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The Economic Returns to Good Looks and Risky Sex in the Bangladesh Commercial Sex Market


  • Asadul Islam
  • Russell Smyth


This study examines the economic returns to beauty and unprotected sex in the commercial sex market in Bangladesh. The results show that there is a beauty premium for commercial sex work, but it is within the bounds of the economic returns to beauty for women in occupations that do not involve sex work. We find that there is an earnings premium for sex workers who sell unprotected sex and that more attractive sex workers charge a higher premium for unprotected sex. This result is consistent with either attractive sex workers having more bargaining/negotiating power or attractiveness and risky sex being complements for males in the presence of attractive women. The results are robust to a number of empirical specifications including controls for sex workers’ disposition, client characteristics and a number of fixed effects to control for other attributes of sex workers and their clients.

Suggested Citation

  • Asadul Islam & Russell Smyth, 2010. "The Economic Returns to Good Looks and Risky Sex in the Bangladesh Commercial Sex Market," Monash Economics Working Papers 41-10, Monash University, Department of Economics.
  • Handle: RePEc:mos:moswps:2010-41

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    References listed on IDEAS

    1. Raj Arunachalam & Manisha Shah, 2008. "Prostitutes and Brides?," American Economic Review, American Economic Association, vol. 98(2), pages 516-522, May.
    2. Anderson, T W & Kunitomo, Naoto & Sawa, Takamitsu, 1982. "Evaluation of the Distribution Function of the Limited Information Maximum Likelihood Estimator," Econometrica, Econometric Society, vol. 50(4), pages 1009-1027, July.
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    4. Peter G. Moffatt & Simon A. Peters, 2004. "Pricing Personal Services: An Empirical Study of Earnings in the UK Prostitution Industry," Scottish Journal of Political Economy, Scottish Economic Society, vol. 51(5), pages 675-690, November.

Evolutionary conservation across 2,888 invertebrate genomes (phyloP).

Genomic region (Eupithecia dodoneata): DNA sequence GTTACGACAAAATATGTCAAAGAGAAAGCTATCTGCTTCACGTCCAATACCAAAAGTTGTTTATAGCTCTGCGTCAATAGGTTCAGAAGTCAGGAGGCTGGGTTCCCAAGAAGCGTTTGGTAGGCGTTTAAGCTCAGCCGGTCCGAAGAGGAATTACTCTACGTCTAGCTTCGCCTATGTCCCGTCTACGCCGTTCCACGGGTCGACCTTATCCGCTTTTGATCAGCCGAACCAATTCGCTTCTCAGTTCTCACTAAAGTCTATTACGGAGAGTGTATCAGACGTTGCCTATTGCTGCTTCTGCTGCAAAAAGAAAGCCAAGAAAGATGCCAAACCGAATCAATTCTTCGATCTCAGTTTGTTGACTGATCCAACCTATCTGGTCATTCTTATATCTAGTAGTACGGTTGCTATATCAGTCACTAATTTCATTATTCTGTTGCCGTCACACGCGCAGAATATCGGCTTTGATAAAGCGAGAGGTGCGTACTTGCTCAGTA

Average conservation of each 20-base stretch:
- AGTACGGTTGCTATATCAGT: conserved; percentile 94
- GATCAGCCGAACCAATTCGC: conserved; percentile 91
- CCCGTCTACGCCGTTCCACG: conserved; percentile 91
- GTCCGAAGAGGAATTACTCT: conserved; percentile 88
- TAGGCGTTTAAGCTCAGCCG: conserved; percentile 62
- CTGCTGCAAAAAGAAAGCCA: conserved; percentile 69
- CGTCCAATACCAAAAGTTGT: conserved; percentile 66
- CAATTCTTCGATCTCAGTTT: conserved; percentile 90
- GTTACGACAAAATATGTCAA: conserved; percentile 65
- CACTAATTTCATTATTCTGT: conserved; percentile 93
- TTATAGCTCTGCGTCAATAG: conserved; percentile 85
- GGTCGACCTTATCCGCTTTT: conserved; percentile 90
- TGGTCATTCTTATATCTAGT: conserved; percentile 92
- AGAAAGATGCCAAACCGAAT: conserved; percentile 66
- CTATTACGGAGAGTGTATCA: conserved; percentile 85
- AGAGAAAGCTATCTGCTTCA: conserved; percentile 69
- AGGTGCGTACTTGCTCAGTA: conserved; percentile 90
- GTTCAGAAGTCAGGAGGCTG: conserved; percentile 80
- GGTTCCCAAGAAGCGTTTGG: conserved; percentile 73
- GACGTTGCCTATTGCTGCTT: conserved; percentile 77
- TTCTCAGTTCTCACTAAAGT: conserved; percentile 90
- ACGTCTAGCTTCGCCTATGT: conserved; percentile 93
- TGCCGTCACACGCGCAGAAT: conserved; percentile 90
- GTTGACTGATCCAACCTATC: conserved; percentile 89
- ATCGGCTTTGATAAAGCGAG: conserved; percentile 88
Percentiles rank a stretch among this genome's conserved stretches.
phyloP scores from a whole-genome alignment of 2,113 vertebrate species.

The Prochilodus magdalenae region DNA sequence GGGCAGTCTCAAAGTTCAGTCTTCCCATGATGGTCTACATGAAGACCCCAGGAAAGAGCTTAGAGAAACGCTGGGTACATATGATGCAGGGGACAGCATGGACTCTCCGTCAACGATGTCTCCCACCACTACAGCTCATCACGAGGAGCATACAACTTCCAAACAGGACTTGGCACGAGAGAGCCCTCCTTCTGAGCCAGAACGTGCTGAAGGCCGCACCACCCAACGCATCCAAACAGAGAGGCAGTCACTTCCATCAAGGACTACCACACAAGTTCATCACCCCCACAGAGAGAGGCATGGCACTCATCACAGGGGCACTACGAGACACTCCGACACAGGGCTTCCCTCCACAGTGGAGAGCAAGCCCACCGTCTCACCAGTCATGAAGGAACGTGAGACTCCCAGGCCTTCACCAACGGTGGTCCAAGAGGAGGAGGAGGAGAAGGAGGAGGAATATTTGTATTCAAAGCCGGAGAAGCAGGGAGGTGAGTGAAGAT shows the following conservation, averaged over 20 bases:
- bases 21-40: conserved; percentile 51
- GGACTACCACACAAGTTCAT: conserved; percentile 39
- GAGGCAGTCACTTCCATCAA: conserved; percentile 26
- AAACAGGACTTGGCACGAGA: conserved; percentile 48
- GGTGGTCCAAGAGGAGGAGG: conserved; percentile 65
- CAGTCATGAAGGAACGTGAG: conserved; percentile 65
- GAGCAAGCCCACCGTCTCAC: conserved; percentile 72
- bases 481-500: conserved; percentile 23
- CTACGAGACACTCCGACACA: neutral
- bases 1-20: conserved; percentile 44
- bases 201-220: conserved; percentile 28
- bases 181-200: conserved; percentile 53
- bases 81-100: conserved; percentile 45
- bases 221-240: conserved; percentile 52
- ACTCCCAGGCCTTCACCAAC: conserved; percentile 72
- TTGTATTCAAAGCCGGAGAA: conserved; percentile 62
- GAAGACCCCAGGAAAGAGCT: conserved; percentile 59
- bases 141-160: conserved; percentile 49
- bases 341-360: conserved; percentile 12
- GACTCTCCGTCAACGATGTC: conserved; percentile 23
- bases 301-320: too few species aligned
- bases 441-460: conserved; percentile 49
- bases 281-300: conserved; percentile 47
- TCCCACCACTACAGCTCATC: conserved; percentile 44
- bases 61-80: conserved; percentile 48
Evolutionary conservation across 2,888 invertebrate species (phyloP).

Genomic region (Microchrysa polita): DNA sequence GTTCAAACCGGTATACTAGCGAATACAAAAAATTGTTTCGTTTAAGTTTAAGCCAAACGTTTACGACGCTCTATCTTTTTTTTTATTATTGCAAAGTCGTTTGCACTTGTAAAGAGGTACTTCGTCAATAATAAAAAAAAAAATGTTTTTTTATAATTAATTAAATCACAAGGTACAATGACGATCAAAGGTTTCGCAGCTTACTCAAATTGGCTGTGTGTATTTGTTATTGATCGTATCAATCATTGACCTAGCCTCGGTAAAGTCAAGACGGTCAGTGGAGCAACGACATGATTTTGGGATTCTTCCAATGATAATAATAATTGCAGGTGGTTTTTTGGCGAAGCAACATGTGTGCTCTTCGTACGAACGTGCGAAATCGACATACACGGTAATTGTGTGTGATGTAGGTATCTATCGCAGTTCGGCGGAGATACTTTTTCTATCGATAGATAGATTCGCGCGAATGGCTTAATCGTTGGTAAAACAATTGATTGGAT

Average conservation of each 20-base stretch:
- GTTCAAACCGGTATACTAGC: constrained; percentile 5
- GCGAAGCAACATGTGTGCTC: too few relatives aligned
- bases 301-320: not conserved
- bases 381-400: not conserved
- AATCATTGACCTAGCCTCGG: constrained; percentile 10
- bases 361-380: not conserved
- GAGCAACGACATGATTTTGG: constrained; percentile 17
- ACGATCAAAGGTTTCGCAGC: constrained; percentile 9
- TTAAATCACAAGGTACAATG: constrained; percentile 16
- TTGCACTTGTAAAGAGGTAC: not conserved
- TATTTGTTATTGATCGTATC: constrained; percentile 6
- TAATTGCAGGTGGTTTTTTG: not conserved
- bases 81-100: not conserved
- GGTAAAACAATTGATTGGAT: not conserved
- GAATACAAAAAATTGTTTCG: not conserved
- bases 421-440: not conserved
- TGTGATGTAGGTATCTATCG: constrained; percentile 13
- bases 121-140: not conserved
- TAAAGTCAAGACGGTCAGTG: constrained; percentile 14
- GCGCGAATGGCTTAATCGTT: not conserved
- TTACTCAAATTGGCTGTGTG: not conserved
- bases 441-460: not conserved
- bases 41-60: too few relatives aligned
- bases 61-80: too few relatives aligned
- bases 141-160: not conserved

5. Jonathan Robinson & Ethan Yeh, 2011. "Transactional Sex as a Response to Risk in Western Kenya," American Economic Journal: Applied Economics, American Economic Association, vol. 3(1), pages 35-64, January.
    6. Douglas Staiger & James H. Stock, 1997. "Instrumental Variables Regression with Weak Instruments," Econometrica, Econometric Society, vol. 65(3), pages 557-586, May.
    7. Paul Gertler & Manisha Shah & Stefano M. Bertozzi, 2005. "Risky Business: The Market for Unprotected Commercial Sex," Journal of Political Economy, University of Chicago Press, vol. 113(3), pages 518-550, June.
    8. Hamermesh, Daniel S & Biddle, Jeff E, 1994. "Beauty and the Labor Market," American Economic Review, American Economic Association, vol. 84(5), pages 1174-1194, December.
    9. Rivers, Douglas & Vuong, Quang H., 1988. "Limited information estimators and exogeneity tests for simultaneous probit models," Journal of Econometrics, Elsevier, vol. 39(3), pages 347-366, November.
    10. Marina Giusta & Maria Tommaso & Steinar Strøm, 2009. "Who is watching? The market for prostitution services," Journal of Population Economics, Springer;European Society for Population Economics, vol. 22(2), pages 501-516, April.
    11. Trevon D. Logan & Manisha Shah, 2013. "Face Value: Information and Signaling in an Illegal Market," Southern Economic Journal, Southern Economic Association, vol. 79(3), pages 529-564, January.
    12. Andreoni, James & Petrie, Ragan, 2008. "Beauty, gender and stereotypes: Evidence from laboratory experiments," Journal of Economic Psychology, Elsevier, vol. 29(1), pages 73-93, February.
    13. Samuel Cameron & Alan Collins & Neill Thew, 1999. "Prostitution services: an exploratory empirical analysis," Applied Economics, Taylor & Francis Journals, vol. 31(12), pages 1523-1529.
    14. McAlvanah, Patrick, 2009. "Are people more risk-taking in the presence of the opposite sex?," Journal of Economic Psychology, Elsevier, vol. 30(2), pages 136-146, April.
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    Cited by:

    1. Cheng, Zhiming & Smyth, Russell, 2015. "Sex and happiness," Journal of Economic Behavior & Organization, Elsevier, vol. 112(C), pages 26-32.
    2. Astghik Mavisakalyan, 2016. "Looks matter: Attractiveness and employment in the former soviet union," Bankwest Curtin Economics Centre Working Paper series WP1604, Bankwest Curtin Economics Centre (BCEC), Curtin Business School.

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    JEL classification:

    • O12 - Economic Development, Innovation, Technological Change, and Growth - - Economic Development - - - Microeconomic Analyses of Economic Development
    • J31 - Labor and Demographic Economics - - Wages, Compensation, and Labor Costs - - - Wage Level and Structure; Wage Differentials

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